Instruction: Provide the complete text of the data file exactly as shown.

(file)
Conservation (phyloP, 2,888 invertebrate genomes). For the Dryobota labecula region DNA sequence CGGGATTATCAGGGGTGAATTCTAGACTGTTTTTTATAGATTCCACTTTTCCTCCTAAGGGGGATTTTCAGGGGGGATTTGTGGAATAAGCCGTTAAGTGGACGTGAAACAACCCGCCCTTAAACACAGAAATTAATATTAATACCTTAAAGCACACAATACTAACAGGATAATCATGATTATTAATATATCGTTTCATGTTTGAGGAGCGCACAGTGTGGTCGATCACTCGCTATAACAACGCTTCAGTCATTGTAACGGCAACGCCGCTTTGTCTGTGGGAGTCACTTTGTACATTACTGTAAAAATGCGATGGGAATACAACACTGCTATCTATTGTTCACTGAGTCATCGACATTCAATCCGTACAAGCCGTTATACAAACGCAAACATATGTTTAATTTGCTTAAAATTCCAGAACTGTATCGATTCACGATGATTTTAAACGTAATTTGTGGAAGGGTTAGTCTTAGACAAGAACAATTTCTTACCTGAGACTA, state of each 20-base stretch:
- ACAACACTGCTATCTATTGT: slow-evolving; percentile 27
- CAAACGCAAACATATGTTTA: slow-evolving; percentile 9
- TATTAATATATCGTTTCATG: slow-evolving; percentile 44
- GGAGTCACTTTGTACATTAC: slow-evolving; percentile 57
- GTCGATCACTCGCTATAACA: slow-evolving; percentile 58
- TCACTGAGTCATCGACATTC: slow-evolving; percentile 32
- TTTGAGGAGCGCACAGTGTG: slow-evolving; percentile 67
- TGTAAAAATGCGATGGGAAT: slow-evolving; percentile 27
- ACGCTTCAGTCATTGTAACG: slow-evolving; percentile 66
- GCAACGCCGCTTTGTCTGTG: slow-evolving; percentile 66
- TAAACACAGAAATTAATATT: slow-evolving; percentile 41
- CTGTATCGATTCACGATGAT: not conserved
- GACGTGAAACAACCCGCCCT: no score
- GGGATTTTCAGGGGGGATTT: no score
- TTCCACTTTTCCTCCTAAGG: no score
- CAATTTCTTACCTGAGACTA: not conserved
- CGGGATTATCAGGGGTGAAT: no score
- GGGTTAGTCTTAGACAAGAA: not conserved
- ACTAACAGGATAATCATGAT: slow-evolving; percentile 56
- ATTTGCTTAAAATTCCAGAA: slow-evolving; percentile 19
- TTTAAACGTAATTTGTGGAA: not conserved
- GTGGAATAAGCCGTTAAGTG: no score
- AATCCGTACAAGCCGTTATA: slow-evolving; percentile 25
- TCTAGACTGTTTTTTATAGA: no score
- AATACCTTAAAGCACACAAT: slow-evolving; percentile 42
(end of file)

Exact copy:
Conservation (phyloP, 2,888 invertebrate genomes). For the Dryobota labecula region DNA sequence CGGGATTATCAGGGGTGAATTCTAGACTGTTTTTTATAGATTCCACTTTTCCTCCTAAGGGGGATTTTCAGGGGGGATTTGTGGAATAAGCCGTTAAGTGGACGTGAAACAACCCGCCCTTAAACACAGAAATTAATATTAATACCTTAAAGCACACAATACTAACAGGATAATCATGATTATTAATATATCGTTTCATGTTTGAGGAGCGCACAGTGTGGTCGATCACTCGCTATAACAACGCTTCAGTCATTGTAACGGCAACGCCGCTTTGTCTGTGGGAGTCACTTTGTACATTACTGTAAAAATGCGATGGGAATACAACACTGCTATCTATTGTTCACTGAGTCATCGACATTCAATCCGTACAAGCCGTTATACAAACGCAAACATATGTTTAATTTGCTTAAAATTCCAGAACTGTATCGATTCACGATGATTTTAAACGTAATTTGTGGAAGGGTTAGTCTTAGACAAGAACAATTTCTTACCTGAGACTA, state of each 20-base stretch:
- ACAACACTGCTATCTATTGT: slow-evolving; percentile 27
- CAAACGCAAACATATGTTTA: slow-evolving; percentile 9
- TATTAATATATCGTTTCATG: slow-evolving; percentile 44
- GGAGTCACTTTGTACATTAC: slow-evolving; percentile 57
- GTCGATCACTCGCTATAACA: slow-evolving; percentile 58
- TCACTGAGTCATCGACATTC: slow-evolving; percentile 32
- TTTGAGGAGCGCACAGTGTG: slow-evolving; percentile 67
- TGTAAAAATGCGATGGGAAT: slow-evolving; percentile 27
- ACGCTTCAGTCATTGTAACG: slow-evolving; percentile 66
- GCAACGCCGCTTTGTCTGTG: slow-evolving; percentile 66
- TAAACACAGAAATTAATATT: slow-evolving; percentile 41
- CTGTATCGATTCACGATGAT: not conserved
- GACGTGAAACAACCCGCCCT: no score
- GGGATTTTCAGGGGGGATTT: no score
- TTCCACTTTTCCTCCTAAGG: no score
- CAATTTCTTACCTGAGACTA: not conserved
- CGGGATTATCAGGGGTGAAT: no score
- GGGTTAGTCTTAGACAAGAA: not conserved
- ACTAACAGGATAATCATGAT: slow-evolving; percentile 56
- ATTTGCTTAAAATTCCAGAA: slow-evolving; percentile 19
- TTTAAACGTAATTTGTGGAA: not conserved
- GTGGAATAAGCCGTTAAGTG: no score
- AATCCGTACAAGCCGTTATA: slow-evolving; percentile 25
- TCTAGACTGTTTTTTATAGA: no score
- AATACCTTAAAGCACACAAT: slow-evolving; percentile 42